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Regulator of fatty acid metabolism, acetyl coenzyme a carboxylase 1, controls T cell immunity


Fatty acids (FAs) are essential constituents of cell membranes, signaling molecules, and bioenergetic substrates. Because CD8(+) T cells undergo both functional and metabolic changes during activation and differentiation, dynamic changes in FA metabolism also occur. However, the contributions of de novo lipogenesis to acquisition and maintenance of CD8(+) T cell function are unclear. In this article, we demonstrate the role of FA synthesis in CD8(+) T cell immunity. T cell-specific deletion of acetyl coenzyme A carboxylase 1 (ACC1), an enzyme that catalyzes conversion of acetyl coenzyme A to malonyl coenzyme A, a carbon donor for long-chain FA synthesis, resulted in impaired peripheral persistence and homeostatic proliferation of CD8(+) T cells in naive mice. Loss of ACC1 did not compromise effector CD8(+) T cell differentiation upon listeria infection but did result in a severe defect in Ag-specific CD8(+) T cell accumulation because of increased death of proliferating cells. Furthermore, in vitro mitogenic stimulation demonstrated that defective blasting and survival of ACC1-deficient CD8(+) T cells could be rescued by provision of exogenous FA. These results suggest an essential role for ACC1-mediated de novo lipogenesis as a regulator of CD8(+) T cell expansion, and may provide insights for therapeutic targets for interventions in autoimmune diseases, cancer, and chronic infections.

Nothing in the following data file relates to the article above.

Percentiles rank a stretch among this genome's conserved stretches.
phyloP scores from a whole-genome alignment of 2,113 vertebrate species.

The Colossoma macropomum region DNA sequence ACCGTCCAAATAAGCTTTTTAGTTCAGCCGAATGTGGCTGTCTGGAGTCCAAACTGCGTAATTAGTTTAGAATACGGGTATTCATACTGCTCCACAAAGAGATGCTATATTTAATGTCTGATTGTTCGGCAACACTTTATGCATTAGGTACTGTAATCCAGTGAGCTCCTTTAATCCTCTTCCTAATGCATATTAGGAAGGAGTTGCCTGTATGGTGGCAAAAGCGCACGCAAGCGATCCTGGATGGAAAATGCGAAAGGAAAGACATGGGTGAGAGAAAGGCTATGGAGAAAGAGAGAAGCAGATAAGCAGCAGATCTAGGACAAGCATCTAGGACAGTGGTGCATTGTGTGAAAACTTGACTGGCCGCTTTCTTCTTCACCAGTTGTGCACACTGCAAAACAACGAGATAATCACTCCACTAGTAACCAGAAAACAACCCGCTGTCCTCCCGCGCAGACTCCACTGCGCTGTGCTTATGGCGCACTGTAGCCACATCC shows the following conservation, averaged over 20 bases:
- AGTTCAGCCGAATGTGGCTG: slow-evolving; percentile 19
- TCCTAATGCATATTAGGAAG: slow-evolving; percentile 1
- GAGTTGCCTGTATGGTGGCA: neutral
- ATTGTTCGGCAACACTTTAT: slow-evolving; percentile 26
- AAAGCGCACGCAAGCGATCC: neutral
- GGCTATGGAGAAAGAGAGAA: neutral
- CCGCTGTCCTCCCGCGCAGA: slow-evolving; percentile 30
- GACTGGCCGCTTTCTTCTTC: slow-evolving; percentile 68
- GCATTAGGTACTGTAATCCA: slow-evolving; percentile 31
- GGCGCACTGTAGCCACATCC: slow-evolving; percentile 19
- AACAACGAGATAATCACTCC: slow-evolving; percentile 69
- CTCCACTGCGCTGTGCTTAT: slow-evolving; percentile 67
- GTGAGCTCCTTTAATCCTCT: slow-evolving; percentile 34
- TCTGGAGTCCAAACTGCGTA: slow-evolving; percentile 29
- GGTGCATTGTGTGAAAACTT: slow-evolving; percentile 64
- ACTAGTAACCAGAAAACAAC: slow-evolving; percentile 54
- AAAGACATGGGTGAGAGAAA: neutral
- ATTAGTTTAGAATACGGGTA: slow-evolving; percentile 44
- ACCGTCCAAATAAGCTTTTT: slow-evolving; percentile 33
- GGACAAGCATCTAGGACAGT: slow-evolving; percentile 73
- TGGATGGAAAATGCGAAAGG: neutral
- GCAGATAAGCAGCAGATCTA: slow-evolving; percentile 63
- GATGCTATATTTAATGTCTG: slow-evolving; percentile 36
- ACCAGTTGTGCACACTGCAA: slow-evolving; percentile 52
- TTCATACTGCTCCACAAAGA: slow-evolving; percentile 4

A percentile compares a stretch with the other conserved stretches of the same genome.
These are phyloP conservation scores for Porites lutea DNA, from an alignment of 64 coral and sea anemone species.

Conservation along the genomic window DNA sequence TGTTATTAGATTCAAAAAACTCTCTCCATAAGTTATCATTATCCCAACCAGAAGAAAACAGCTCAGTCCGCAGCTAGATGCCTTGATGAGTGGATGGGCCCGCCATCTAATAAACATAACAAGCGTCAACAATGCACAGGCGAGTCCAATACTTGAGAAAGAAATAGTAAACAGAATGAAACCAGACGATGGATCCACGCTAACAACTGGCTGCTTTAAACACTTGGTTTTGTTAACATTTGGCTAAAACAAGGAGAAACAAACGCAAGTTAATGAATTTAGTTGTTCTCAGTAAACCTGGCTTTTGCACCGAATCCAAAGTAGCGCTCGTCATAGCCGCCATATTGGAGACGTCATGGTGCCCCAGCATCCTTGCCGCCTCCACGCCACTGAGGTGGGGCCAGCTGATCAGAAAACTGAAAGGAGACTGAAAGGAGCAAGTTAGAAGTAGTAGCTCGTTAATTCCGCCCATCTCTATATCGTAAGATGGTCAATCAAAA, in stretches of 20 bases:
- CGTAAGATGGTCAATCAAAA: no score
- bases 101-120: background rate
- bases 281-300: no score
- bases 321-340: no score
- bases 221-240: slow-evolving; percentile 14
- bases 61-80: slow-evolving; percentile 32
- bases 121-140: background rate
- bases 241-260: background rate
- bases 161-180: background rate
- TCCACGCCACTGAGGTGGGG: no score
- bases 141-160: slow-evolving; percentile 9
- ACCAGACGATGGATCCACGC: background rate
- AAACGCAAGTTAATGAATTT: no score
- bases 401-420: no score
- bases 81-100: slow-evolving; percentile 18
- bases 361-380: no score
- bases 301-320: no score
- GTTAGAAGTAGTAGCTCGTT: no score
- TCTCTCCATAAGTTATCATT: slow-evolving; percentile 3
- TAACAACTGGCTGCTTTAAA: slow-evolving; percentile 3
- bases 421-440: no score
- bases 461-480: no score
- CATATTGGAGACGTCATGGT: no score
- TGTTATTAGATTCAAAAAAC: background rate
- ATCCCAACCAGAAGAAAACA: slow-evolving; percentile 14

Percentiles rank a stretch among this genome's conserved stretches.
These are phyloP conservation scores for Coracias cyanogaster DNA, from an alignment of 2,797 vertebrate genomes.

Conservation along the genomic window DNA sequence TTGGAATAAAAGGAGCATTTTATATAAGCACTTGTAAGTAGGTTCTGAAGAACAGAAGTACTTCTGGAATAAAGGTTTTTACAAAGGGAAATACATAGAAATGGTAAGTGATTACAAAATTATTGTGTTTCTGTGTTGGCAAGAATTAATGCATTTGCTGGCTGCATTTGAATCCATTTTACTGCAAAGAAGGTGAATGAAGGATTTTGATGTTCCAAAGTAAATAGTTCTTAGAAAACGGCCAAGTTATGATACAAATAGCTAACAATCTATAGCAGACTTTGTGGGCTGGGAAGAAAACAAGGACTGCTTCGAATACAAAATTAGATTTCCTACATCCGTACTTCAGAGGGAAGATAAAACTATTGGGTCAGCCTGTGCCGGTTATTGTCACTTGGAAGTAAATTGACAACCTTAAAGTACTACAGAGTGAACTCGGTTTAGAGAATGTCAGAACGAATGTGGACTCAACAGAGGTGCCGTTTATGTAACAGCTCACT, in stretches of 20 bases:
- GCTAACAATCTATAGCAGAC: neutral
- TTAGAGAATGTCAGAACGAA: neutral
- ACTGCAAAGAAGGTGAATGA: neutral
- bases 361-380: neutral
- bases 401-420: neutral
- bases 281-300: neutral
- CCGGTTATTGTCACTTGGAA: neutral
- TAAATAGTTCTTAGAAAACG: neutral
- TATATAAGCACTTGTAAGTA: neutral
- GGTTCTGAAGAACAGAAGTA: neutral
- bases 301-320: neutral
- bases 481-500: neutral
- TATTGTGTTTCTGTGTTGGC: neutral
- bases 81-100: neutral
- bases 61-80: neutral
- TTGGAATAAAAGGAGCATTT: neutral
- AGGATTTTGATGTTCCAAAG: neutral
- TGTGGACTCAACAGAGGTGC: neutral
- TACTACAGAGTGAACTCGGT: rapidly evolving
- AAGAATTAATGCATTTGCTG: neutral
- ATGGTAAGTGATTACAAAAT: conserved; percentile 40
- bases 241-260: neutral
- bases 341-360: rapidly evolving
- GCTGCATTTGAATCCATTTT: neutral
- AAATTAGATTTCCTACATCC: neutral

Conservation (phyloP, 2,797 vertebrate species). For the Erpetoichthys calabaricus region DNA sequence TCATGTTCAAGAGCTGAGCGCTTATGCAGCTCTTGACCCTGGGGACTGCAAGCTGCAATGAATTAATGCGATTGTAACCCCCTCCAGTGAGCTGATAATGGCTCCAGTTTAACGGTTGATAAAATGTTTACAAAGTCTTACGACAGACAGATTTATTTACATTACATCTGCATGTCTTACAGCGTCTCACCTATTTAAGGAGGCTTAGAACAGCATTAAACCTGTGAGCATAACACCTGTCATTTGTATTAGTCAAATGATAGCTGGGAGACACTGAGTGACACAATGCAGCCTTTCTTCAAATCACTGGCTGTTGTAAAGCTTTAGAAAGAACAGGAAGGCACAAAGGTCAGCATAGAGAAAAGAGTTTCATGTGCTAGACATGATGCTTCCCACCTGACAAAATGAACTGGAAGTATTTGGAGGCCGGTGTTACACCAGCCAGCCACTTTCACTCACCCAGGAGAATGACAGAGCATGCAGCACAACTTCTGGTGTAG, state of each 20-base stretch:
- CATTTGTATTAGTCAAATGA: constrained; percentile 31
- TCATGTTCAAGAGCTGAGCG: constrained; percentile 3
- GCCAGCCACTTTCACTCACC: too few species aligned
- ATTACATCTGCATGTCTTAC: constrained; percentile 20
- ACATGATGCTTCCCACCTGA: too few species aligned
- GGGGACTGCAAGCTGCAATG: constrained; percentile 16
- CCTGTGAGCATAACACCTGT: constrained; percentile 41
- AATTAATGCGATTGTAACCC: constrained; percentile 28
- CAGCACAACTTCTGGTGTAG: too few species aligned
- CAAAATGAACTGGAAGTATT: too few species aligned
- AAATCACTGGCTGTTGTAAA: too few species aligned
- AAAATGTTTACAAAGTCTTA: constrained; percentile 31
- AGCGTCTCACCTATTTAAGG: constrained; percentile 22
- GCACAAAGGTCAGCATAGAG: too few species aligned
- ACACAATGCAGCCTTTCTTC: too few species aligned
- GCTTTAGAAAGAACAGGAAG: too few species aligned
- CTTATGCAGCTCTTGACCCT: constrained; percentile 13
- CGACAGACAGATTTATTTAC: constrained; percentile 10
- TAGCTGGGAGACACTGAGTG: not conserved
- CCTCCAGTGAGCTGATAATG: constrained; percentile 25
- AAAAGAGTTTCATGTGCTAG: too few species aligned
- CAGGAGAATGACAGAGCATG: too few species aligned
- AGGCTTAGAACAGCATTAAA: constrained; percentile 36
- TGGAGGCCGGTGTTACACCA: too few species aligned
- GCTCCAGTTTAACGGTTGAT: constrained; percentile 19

Type Journal
ISBN 1550-6606 (Electronic) 0022-1767 (Linking)
Authors Lee, J. ; Walsh, M. C. ; Hoehn, K. L. ; James, D. E. ; Wherry, E. J. ; Choi, Y.;
Published Date 2014-01-01
Published Volume 192
Published Issue 7
Published Pages 3190-9
Status Published in-print
URL link to publisher's version
OpenAccess link to author's accepted manuscript version